Unless otherwise stated or the context otherwise indicates, references in this report to “Predecessor,” “we,” “our,” “us” or like terms, when referring to periods prior to September 20, 2016, refer to Noble’s Contributed Businesses (as defined herein), our Predecessor for accounting purposes. All references to “Noble Midstream Partners,” “NBLX,” “the Partnership,” “us,” “our,” “we” or similar expressions, when referring to periods after September 20, 2016, refer to Noble Midstream Partners LP, including its consolidated subsidiaries. References to Noble may refer to Noble and/or its subsidiaries, depending on the context. Our future results of operations may not be comparable to our Predecessor’s historical results of operations. For a summary of commonly used industry terms and abbreviations used in this report, see the Glossary.




PART I

Items 1. and 2. Business and Properties
This Annual Report on Form 10-K and the documents incorporated herein by reference contain forward-looking statements based on expectations, estimates and projections as of the date of this filing. These statements by their nature are subject to risks, uncertainties and assumptions and are influenced by various factors. As a consequence, actual results may differ materially from those expressed in the forward-looking statements. See Item 1A. Risk Factors.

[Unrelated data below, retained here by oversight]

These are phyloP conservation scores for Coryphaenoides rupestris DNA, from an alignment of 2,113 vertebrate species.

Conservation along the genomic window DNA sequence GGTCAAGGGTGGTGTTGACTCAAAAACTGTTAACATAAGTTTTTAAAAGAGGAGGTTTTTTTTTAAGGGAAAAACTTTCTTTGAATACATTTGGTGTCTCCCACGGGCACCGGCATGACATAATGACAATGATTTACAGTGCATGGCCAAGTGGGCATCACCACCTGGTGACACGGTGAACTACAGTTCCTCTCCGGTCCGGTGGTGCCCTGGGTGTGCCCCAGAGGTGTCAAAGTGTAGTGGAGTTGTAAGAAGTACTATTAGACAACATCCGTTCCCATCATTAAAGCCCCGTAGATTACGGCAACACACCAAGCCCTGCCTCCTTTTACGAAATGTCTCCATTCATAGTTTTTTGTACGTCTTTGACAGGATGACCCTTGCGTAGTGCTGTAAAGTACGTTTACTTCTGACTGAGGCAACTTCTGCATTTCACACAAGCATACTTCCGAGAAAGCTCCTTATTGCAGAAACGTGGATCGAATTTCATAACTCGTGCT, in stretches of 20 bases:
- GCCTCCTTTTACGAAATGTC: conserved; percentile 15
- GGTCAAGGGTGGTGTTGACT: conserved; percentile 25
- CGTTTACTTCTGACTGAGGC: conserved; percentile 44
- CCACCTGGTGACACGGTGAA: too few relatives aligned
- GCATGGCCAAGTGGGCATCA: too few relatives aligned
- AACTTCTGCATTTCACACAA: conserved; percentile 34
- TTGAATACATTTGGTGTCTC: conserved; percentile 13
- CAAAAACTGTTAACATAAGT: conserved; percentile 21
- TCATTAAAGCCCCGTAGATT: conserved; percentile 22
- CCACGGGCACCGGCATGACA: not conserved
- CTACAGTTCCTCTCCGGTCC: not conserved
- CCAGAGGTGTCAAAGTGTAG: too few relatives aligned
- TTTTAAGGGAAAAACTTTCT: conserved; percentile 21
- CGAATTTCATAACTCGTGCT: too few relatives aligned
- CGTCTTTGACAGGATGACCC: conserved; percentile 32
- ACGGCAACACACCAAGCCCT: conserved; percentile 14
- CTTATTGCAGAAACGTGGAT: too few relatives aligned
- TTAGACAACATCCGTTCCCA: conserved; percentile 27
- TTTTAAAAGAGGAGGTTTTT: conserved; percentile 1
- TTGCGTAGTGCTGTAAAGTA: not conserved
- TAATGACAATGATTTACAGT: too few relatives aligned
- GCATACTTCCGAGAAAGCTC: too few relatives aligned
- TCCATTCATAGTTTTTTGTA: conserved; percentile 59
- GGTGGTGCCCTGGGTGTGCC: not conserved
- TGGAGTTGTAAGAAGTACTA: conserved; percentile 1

Overview
We are a growth-oriented Delaware master limited partnership formed in December 2014 by our Parent, Noble, to own, operate, develop and acquire a wide range of domestic midstream infrastructure assets. We currently provide crude oil, natural gas, and water-related midstream services for Noble in the Denver-Julesburg (DJ) Basin, in Colorado, through long-term, fixed-fee contracts. Our current areas of focus are in the DJ Basin in Colorado and the Southern Delaware Basin position of the Permian Basin in Texas (Delaware Basin), where additional midstream assets are currently under construction or being planned. The locations of our current areas of focus are shown in the map below: